Spring's not typically the time of year most Oscar fare hits theaters, so the dramas that do get released during April and May tend to stand out. Last year, for instance, 42 made waves despite mixed reviews, and the year before, The Best Exotic Marigold Hotel drew in millions to become one of the highest-grossing films of 2013. Studios usually put major effort into marketing these movies, because they know that even if they play too early for the Oscars, they still have a chance of standing out against the early-summer blockbusters and little-seen indies that generally take over the April/May season. So when I went to see The Grand Budapest Hotel last week and saw a preview for a movie called The Railway Man, I was confused. The film, it seemed, is a biographical drama, revolves around World War II, and stars Nicole Kidman and Colin Firth; in other words, it's exactly the kind of spring film we normally hear all about. Before that moment, though, I hadn't even known The Railway Man existed, and I expect neither had most others. But why not?
By all accounts, The Railway Man is not a bad movie. On Rotten Tomatoes, it's averaging a decent 73%, with critics complimenting Firth's performance and the film's moving storyline. The trailer I saw definitely piqued my interest, and, with a few exceptions, movies backed by Weinstein Company tend to be worth seeing. Despite all this, however, The Railway Man has barely gotten any attention from the media, and the few notices it has gotten have made more mention of its actors' personal lives or upcoming projects than the actual film. As for why this is, I have a theory: we forgot Nicole Kidman is a movie star.
Although Kidman is one of the most well-known actresses in Hollywood, her fame, in recent years, has revolved more around her marriage and her endorsements rather than her films. That's not to say she hasn't done work; since 2009, Kidman has acted in ten films and one TV movie, including four projects planned for release this year. One of them, 2010's fantastic Rabbit Hole, even earned her an Oscar nomination. Despite this, however, only one of those films, the Adam Sandler-Jennifer Aniston rom-com Just Go With It, could be considered a box office success. Several of the others received critical acclaim, but hardly any of them made an impression on audiences past Toronto and Sundance. Last year's Grace of Monaco, an assumed Oscar bait starring Kidman as Grace Kelly, was delayed month after month until it got moved from the schedule completely, and now is expected to come out sometime this year. In January, it was announced that Grace would play at Cannes this May, but out of competition.
For plenty of actors, that wouldn't necessarily be a bad thing. Being an "indie star" can be great for a career provided enough roles are available, and an Oscar nomination certainly doesn't hurt. Yet for Kidman, an actress whose biggest films were all produced by major studios, being relegated to the star of box office-bombing, critically-loved darlings is a substantial step down. Even though the films may be good, their tiny audiences pose a threat to Kidman's career. Thanks to her celebrity husband and those gorgeous Jimmy Choo ads, she may not lose her celebrity anytime soon, but her cred as an A-list actress is a different story.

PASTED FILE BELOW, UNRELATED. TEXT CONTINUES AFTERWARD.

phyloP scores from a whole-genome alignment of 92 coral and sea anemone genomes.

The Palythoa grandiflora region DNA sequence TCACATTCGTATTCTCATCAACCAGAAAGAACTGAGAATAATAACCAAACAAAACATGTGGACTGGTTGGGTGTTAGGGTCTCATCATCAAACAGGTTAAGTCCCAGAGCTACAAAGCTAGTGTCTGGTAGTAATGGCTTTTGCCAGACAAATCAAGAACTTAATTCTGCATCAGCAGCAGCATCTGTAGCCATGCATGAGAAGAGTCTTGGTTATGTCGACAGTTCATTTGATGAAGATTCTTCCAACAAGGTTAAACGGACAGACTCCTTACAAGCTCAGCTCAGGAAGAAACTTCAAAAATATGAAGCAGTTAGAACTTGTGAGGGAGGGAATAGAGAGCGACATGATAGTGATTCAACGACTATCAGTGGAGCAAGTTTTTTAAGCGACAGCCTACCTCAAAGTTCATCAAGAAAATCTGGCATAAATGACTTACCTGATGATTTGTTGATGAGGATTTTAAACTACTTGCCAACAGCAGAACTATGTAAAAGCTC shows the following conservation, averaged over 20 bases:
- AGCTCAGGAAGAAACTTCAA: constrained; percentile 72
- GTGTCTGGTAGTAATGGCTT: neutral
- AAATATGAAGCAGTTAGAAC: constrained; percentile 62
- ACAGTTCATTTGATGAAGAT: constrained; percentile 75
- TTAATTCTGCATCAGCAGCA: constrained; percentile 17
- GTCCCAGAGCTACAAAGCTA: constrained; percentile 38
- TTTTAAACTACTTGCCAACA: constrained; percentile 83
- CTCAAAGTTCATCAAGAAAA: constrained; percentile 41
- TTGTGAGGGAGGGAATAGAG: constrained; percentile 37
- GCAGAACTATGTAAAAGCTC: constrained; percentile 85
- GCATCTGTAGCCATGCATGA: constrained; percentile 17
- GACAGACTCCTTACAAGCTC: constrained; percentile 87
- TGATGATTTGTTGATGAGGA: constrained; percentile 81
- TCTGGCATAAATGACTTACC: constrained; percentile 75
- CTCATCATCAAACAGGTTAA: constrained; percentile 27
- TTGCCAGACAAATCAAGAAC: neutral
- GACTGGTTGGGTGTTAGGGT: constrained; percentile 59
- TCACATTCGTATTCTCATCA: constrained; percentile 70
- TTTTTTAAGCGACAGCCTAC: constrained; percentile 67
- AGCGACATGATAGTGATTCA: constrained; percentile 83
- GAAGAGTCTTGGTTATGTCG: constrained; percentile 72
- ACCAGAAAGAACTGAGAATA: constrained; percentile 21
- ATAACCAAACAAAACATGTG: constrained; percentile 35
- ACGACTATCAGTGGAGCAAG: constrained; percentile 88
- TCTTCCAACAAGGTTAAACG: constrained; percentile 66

Kidman is immensely talented, and her films, by and large, are worth seeing. She needs, however, to find a movie that reminds audiences that she's a movie star; Grace of Monaco maybe once the potential to do that, but the release-date drama doesn't bode well for the quality of the film. As for The Railway Man, critics have praised Kidman's performance, but lament her character's lack of backstory and screen time. The other films of hers listed as coming out this year aren't any more promising. Paddington looks cute, but is more of a children's movie than a platform for acting, and Before I Go to Sleep, another film with Colin Firth, seems to be following the Grace of Monaco path of no release date in sight. All in all, 2014 isn't going to be the year Kidman re-becomes a movie star.
Next year, though, it could happen. There's Queen of the Desert, a biographical drama co-starring James Franco; Strangerland, a thriller with Joseph Fiennes; and, most notably, The Family Fang, a family drama directed by and co-starring Jason Bateman. The first two movies look interesting, but they're both indies that'll likely suffer from the no-marketing, little-seen curse that's plagued most of Kidman's films. The Family Fang is an indie, too, but with Bateman's involvement, it has serious potential to move into the mainstream.
Hopefully, it will. Kidman might be happy making a career in small films, but she deserves a return to movie stardom. She already has the talent and the celebrity; all she needs is a push from her fans, and, for once, some half-decent marketing by the studios who make her movies.
Images: The Weinstein Company